Who can access the Visualization Studio?
The Visualization Studio is designed for use by faculty, graduate students and other collaborators. University of Calgary faculty may book the Visualization Studio for up to seven consecutive days.
- Display wall measuring 4.88 metres by 1.85 metres (195 inches by 73 inches) with a resolution of 9600x3600 (34.5 million) pixels
- The display is rear-projected; a composite 5x3 arrangement of 15 projectors
- Almost invisible seams of less than 2 millimetres between projector screens
- Display is supported by a Boxx 8950 server featuring two Intel Xeon E5-2687 3.1 GHz processors providing ample processing power and 64GB RAM, running Windows 7 & 10
- High-quality 7.1 Dolby surround sound
Where is it located?
Lab NEXT located on the third floor TFDL
Monday to Friday
12:30-4:00PM Room 330C
Virtual Human Project
Christian Jacob, director of the LINDSAY Virtual Human project, describes his plans for using the visualization studio: "The large display wall will provide exceptional ways to look at thousands of anatomical parts, structures and 3D scan data. We can seamlessly merge high-resolution mesh data with our physiology simulations, which can then be discussed among team members, medical students or in group settings in the Vis Studio."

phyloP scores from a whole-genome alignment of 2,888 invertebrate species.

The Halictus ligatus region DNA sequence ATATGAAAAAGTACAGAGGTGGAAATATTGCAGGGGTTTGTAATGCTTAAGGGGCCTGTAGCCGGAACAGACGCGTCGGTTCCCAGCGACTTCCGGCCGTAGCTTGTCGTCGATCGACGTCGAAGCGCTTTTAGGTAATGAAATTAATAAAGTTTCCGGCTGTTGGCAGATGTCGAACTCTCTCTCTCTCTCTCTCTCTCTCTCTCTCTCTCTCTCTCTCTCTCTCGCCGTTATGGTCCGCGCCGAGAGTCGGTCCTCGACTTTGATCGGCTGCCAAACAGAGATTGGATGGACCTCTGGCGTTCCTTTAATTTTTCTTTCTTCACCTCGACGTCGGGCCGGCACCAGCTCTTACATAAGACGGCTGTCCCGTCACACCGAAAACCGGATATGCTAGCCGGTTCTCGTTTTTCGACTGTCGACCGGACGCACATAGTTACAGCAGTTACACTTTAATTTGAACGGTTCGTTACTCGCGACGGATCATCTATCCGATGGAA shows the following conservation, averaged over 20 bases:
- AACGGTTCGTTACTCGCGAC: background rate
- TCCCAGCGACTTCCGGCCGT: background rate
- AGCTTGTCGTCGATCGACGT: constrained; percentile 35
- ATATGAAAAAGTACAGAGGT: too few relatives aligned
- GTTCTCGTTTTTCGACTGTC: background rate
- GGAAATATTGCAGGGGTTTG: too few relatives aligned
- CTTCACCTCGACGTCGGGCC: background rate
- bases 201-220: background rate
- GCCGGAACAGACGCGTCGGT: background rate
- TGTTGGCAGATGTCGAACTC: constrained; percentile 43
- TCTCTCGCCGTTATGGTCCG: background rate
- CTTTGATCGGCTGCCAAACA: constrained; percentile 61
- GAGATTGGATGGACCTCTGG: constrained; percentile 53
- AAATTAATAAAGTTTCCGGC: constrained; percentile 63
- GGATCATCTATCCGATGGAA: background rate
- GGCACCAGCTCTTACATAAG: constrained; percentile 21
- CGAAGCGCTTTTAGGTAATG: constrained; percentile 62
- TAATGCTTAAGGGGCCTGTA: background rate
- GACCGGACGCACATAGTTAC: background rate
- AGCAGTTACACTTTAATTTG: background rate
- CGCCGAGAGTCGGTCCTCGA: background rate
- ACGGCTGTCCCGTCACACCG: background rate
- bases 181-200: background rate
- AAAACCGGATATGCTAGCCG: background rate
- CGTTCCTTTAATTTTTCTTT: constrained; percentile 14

Examination of High Resolution Imagery
One of the strengths of the Visualization Studio is the display wall’s ability to work with high resolution imagery. Murray McGillivray, Professor of English, has made use of these capabilities for examining the high resolution manuscript images from the Cotton Nero A.x. Project. Not only was Professor McGillivray able to view these entire images at full resolution, he was further able to make use of photo manipulation software to adjust their contrast and other properties to explore image detail not normally visible.
The Visualization Studio supports a wide variety of statistical analysis and visual analytics software, including Excel, SPSS, SAS*, STATA*, and Tableau*. Jenny Godley, Assistant Professor in Sociology, found the room very useful for analyzing study data. The ability to view more than fifty columns of data across the display wall facilitates the discovery of trends and correlations more easily and more quickly than is possible on the limited width of a traditional desktop monitor. Furthermore, the Studio’s proximity to Spatial and Numeric Data Services (SANDS) means users can benefit from nearby expertise in GIS and statistical software as well as additional sources of data.
Exploring Multi-Display Interfaces
Several computer science and engineering groups have been actively using the Visualization Studio to develop and explore new interface and software possibilities. Frank Maurer, Professor in Computer Science states, "The Vis Studio allows my team to prototype multi-surface systems with our industrial partners to interact with vast amounts of data to support teams in oil and gas exploration, network monitoring and resource infrastructure planning. The Studio is an essential environment for dealing with the 'big data' challenges of the future."